A former Fiat Chrysler executive was sentenced to 5 ½ years in federal prison Monday in a scheme to curry favor with union officials by showering them with cash and gifts.
Former head of labor relations Alphons Iacobelli admitted that he turned the budget of a company-sponsored training center into a slush fund. He's the highest-ranking company official sentenced thus far in a federal probe that includes training centers at General Motors and Ford.
Prosecutors have said in court documents that the goal was to get benefits and concessions for Fiat Chrysler in the negotiation and execution of contracts between the company and the United Auto Workers.
The Detroit News and Detroit Free Press reported that Iacobelli, 58, apologized, accepted responsibility and pledged cooperation in the probe before U.S. District Judge Paul Borman. He also was ordered to pay $835,523 in restitution.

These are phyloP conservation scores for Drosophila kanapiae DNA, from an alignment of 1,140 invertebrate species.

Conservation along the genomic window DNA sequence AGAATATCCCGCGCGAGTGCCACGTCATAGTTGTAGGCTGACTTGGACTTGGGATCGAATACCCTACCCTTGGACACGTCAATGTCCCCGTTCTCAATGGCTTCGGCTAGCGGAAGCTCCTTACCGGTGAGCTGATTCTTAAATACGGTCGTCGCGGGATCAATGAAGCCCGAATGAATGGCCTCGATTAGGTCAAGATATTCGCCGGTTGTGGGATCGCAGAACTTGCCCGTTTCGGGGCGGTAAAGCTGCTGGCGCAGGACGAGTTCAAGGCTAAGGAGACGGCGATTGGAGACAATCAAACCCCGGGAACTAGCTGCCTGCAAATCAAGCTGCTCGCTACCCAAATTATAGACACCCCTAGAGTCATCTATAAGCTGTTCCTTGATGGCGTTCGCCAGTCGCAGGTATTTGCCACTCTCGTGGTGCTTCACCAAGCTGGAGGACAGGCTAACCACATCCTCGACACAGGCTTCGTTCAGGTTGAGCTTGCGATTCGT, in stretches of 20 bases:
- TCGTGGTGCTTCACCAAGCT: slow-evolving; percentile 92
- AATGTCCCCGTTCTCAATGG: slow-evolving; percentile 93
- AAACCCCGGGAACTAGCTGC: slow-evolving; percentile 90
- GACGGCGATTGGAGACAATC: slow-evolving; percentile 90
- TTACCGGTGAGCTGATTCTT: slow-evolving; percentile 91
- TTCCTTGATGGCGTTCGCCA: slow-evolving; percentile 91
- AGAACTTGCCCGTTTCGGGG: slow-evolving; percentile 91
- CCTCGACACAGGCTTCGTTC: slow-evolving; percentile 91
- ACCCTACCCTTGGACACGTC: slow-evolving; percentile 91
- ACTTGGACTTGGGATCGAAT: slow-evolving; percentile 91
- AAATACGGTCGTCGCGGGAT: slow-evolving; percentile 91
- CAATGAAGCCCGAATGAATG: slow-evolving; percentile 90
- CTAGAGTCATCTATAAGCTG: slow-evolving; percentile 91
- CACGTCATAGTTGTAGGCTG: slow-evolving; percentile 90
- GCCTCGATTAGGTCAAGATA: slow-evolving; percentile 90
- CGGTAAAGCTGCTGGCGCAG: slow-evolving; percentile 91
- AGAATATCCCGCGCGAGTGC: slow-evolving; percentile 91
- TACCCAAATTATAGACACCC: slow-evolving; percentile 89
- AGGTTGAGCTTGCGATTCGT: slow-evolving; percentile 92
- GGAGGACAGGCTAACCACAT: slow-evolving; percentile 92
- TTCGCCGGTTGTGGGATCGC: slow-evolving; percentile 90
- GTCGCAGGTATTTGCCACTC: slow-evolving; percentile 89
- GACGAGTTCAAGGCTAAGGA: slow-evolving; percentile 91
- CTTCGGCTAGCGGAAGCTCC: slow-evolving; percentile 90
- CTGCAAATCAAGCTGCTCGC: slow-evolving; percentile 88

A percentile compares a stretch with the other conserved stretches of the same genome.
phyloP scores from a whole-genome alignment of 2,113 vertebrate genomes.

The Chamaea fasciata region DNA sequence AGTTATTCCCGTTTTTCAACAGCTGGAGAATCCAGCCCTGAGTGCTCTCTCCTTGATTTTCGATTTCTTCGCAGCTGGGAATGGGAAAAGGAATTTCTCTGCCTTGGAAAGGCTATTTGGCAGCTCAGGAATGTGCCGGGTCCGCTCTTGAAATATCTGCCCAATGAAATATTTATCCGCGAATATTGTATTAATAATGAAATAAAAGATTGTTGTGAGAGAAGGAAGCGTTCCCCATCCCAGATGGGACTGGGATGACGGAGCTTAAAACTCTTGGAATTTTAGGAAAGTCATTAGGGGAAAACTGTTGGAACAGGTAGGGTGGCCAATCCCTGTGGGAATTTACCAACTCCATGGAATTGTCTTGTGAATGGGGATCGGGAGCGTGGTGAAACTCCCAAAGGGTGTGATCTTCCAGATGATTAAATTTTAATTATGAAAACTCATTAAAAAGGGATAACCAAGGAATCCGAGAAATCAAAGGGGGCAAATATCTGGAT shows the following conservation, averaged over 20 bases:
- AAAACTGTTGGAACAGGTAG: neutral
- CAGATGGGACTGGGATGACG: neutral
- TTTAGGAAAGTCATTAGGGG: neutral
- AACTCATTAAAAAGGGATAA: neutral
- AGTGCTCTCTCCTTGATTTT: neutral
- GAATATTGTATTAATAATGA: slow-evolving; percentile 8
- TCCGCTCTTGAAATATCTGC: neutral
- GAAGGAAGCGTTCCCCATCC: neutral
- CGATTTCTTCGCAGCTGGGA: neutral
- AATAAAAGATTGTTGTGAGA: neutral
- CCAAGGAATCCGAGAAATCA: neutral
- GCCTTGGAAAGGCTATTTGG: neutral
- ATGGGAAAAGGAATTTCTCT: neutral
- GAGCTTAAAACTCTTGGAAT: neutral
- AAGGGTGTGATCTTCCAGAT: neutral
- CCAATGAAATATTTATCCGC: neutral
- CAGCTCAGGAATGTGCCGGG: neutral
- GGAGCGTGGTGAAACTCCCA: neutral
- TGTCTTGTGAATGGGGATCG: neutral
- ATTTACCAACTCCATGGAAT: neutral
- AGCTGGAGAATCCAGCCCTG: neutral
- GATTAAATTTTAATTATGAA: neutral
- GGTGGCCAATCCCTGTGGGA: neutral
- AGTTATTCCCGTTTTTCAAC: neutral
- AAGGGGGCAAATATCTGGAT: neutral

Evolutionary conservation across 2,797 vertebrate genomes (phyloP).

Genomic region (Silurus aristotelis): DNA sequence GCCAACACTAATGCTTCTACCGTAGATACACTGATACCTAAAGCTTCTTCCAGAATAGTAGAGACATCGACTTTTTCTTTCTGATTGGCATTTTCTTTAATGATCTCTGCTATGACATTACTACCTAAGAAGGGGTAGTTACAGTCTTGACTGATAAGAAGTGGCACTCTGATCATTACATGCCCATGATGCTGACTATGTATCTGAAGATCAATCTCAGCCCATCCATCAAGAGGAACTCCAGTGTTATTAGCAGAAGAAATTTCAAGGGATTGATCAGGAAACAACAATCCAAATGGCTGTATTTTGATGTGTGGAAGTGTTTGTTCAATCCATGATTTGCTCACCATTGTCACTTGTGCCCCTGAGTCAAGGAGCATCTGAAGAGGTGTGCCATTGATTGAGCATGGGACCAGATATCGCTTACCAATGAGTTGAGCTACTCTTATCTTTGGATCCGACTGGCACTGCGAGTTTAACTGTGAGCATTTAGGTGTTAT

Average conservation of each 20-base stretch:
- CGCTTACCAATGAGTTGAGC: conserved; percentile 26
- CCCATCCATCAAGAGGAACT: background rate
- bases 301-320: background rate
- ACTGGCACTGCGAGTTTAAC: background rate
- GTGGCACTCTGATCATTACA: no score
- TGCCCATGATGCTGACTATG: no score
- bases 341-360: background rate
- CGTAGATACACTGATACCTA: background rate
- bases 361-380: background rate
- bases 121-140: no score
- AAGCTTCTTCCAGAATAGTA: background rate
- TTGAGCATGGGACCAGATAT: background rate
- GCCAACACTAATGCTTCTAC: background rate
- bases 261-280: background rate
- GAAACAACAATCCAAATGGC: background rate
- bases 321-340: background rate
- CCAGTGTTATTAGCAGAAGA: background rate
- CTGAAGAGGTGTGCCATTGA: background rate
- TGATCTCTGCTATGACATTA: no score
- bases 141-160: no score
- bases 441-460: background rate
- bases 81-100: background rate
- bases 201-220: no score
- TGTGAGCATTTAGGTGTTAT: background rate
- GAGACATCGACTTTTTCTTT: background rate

Iacobelli pleaded guilty in January to conspiracy and tax crimes in a scheme worth more than $1.5 million.
He told the court at the time that a key beneficiary was General Holiefield, a UAW vice president who was responsible for negotiating with Fiat Chrysler. A $262,000 mortgage on Holiefield's suburban Detroit home was paid off in 2014 with a check from the training center.
Iacobelli allegedly failed to report $861,000 in money taken from the training center in 2014. He allegedly bought himself a Ferrari, jeweled pens and an outdoor kitchen and pool for his home in suburban Detroit.
Holiefield died in 2015, but his wife, Monica Morgan, was charged in the case.
In a statement Monday the union denied any link between the payments and contract negotiations.
"There are many layers of checks and balances in our contract negotiations and ratification, including membership voting," the statement said.
The government said the money spent by Iacobelli came from the UAW-Chrysler National Training Center in Detroit. Fiat Chrysler made annual payments of $13 million to $28 million to the center from 2009 to 2014. Iacobelli and Holiefield were co-chairmen.
The case has led to seven convictions.